In my late 20s, I started having back pain. To be honest, I was pretty shocked. In my world, only old people had back problems! I went for physio treatments, started to avoid lifting heavy things but otherwise I made no changes. On and off (fortunately never regularly), my back would go, I would be in terrible pain – only to forget about it all as soon as the episode had passed.
In my mid-30s, my back was getting worse, so off I went to the doctor again. Who told me to start exercising regularly, unless I fancied having an operation. Well, the usual happened: I went to the physio, joined the gym and never went. As with a lot of things (incidentally including death...), I just assume it won’t hit me. A back operation? Me? Surely not!
I always had good intentions. I could totally see that it would be good for me to make a change but I clearly wasn’t motivated enough to make lasting changes. And my mantra was: I just have no willpower and I hate sports. Not only did I repeat that to myself continuously, I also told anyone and everyone around me thus reinforcing that belief and blowing it up even further.
Well, well, well – what a load of bullshit! Nothing but a very convenient excuse that didn’t get me anywhere other than further along on the pain journey.
Despite knowing about mindset and old beliefs holding us back etc., I still have plenty of them floating around my life, too. What has changed though, is that I catch myself – sometimes quickly
and sometimes not so quickly. One of the things I have learned in the last few things is to NOT beat myself up over my learning process. Yes, it may have taken me very long to reach a more
helpful mindset with regard to an issue. But better late than never. And getting (and staying) annoyed with myself is not going to speed up that process in hindsight.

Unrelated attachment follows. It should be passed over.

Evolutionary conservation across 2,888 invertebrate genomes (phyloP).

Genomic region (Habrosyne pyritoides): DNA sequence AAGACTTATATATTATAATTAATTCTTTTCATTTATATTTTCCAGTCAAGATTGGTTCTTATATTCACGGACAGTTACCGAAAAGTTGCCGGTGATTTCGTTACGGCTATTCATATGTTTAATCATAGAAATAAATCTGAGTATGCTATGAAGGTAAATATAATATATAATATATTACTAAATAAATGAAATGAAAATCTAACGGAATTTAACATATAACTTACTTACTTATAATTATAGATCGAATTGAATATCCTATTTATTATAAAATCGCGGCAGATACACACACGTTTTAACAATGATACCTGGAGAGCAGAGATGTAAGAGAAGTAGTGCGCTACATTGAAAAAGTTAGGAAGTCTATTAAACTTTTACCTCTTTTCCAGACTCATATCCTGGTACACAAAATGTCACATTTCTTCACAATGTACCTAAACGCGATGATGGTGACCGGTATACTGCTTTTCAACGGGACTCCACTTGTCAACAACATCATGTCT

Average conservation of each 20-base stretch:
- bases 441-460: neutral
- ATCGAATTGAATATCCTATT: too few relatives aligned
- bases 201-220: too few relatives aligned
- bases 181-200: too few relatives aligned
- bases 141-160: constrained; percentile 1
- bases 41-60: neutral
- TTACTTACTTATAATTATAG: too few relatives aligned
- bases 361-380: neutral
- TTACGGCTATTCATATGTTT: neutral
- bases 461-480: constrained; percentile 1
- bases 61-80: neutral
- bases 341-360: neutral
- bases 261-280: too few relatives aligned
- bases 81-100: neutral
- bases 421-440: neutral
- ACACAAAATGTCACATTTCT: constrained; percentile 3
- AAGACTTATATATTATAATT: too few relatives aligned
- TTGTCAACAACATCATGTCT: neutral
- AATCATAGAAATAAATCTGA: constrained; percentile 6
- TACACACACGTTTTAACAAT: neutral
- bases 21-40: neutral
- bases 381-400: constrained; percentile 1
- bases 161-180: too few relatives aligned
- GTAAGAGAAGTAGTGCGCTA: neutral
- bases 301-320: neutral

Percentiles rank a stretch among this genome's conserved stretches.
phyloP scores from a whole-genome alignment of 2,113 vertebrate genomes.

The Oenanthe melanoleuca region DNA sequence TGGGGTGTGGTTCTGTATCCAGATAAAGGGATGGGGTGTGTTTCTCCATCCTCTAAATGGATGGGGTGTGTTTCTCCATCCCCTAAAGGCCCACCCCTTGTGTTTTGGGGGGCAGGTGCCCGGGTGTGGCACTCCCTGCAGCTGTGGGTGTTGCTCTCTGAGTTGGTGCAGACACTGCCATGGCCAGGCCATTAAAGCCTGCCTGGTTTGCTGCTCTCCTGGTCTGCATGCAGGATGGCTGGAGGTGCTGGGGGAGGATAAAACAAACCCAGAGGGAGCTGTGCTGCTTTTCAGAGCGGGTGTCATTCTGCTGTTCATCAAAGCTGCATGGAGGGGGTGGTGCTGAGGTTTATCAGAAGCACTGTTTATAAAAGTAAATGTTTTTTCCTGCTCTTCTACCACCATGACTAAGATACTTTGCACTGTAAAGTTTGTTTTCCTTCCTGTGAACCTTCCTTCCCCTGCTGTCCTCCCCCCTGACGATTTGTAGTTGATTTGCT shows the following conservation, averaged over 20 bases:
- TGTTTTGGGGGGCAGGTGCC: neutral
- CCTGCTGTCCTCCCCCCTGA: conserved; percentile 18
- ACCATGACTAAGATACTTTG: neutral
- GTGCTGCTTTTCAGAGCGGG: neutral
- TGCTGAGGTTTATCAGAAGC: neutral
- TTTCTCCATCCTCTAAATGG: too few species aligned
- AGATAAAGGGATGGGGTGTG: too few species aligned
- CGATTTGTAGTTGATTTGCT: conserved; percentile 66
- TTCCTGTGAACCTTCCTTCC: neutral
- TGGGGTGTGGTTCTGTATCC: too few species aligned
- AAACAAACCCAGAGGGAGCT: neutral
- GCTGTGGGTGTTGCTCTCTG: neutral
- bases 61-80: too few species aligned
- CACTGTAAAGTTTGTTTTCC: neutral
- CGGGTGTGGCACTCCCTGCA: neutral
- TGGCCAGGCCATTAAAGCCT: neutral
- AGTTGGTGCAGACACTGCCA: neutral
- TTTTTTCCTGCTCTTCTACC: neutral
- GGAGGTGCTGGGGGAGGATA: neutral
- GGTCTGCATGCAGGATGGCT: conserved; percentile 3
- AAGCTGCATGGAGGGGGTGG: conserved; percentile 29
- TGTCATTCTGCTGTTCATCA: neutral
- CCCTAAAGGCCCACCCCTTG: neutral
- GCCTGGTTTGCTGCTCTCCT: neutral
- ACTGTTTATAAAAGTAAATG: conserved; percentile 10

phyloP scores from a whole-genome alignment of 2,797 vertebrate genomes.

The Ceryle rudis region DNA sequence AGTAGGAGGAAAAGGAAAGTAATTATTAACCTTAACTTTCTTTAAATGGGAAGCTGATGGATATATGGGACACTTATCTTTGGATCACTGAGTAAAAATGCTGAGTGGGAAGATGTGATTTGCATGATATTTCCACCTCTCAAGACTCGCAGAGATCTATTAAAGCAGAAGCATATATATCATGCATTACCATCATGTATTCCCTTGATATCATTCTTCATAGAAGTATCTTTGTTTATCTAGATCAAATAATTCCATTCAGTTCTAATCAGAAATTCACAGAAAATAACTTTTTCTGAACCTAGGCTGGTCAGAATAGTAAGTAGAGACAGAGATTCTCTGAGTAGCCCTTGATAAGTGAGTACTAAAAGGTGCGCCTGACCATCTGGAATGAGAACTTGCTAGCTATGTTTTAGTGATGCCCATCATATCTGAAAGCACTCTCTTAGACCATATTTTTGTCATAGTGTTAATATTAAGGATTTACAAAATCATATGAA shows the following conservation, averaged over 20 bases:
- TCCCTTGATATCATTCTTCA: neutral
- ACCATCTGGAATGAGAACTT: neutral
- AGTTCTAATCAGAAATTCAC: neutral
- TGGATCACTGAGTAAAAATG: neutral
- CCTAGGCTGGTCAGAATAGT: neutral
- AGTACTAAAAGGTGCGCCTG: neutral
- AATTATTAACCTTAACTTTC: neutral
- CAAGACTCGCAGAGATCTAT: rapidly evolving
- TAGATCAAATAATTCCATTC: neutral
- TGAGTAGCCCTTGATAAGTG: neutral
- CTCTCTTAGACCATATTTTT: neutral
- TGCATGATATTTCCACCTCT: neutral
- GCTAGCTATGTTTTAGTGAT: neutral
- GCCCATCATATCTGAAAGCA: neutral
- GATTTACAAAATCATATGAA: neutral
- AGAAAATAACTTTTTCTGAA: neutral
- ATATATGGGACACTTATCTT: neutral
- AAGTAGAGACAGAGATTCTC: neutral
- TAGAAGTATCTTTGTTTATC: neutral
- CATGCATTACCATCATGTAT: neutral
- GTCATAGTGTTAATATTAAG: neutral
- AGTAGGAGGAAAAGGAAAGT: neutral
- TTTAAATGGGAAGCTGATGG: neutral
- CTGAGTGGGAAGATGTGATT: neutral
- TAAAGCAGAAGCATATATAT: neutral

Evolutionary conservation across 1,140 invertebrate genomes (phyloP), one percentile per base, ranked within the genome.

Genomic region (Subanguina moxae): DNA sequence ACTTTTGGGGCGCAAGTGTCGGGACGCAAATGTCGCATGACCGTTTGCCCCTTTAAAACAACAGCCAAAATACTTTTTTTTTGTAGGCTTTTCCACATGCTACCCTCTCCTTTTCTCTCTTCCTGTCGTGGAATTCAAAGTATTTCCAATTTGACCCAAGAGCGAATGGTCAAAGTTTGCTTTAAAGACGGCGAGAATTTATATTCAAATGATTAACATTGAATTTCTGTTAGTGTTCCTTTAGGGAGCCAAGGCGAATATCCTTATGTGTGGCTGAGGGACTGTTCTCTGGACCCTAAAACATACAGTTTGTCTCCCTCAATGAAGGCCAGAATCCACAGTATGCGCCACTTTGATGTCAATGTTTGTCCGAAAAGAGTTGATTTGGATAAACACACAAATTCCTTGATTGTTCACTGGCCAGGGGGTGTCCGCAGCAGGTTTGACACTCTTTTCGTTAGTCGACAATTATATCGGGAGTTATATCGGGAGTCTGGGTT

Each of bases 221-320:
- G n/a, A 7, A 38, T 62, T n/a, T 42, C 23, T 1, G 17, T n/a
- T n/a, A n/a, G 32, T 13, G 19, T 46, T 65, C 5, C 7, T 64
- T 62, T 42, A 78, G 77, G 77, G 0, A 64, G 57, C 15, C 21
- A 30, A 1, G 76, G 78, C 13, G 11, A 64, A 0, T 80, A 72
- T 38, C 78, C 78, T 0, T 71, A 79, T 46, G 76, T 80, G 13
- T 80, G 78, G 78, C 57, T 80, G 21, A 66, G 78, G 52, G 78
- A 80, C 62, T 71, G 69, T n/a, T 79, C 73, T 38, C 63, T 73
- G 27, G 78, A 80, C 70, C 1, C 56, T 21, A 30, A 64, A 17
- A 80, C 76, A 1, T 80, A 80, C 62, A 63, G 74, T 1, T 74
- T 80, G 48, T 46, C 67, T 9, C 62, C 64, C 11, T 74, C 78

Here are two things that happened for me in the last months:
- I acknowledged that I was using my “no willpower” belief as an excuse. I can think of enough examples of demonstrating incredible willpower. So, I know I can do it when I choose to. I have
stopped talking and thinking about myself in this way.
The old thoughts still pop up but I stop myself and change them up when that happens.
- This is an interesting one:
I finally admitted to myself that the change I wanted was not only relating to managing my back. I want to lose weight. For the longest time, I pretended I didn’t care. In this train of thoughts, I used my back pain to cover up my fruitless efforts to lose weight. Of course I wasn’t getting anywhere as my underlying belief was that I would never lose the weight I wanted to. Again, since realizing this, I am admitting my objective to lose weight to myself. Combined with getting rid of my assumption that losing weight is hard. With regard to my back, this has been helpful because it is increasing my motivation.
- Last week, I did a 5 day fitness challenge for busy people. It was tough and it got my heartbeat up and had me sweat even though it was just 30 minutes each day. And you know what: I
enjoyed it! Who would have thought! Not only was I proud of myself once I had done it but while doing it, I enjoyed pushing myself and exhausting myself physically.
I remember talking to a friend about exercising at home just a few months ago, and being dismissive about it. I wouldn’t like it etc. I had tried this before but it seems I had simply picked workouts that didn’t appeal to me. My mindset was stopping me from experimenting with it.
Now, I know that this is not a big deal, in the grand scheme of things, it doesn’t exactly have much importance. The reason I like to share my “little” stories though, is that they are just examples that can be applied to all sorts of areas in our lives. Being mindful how I was sabotaging myself in this area, is helping me to notice other unhelpful beliefs in other areas. And the change in one area spills over into another.
What unhelpful belief are dumping this month?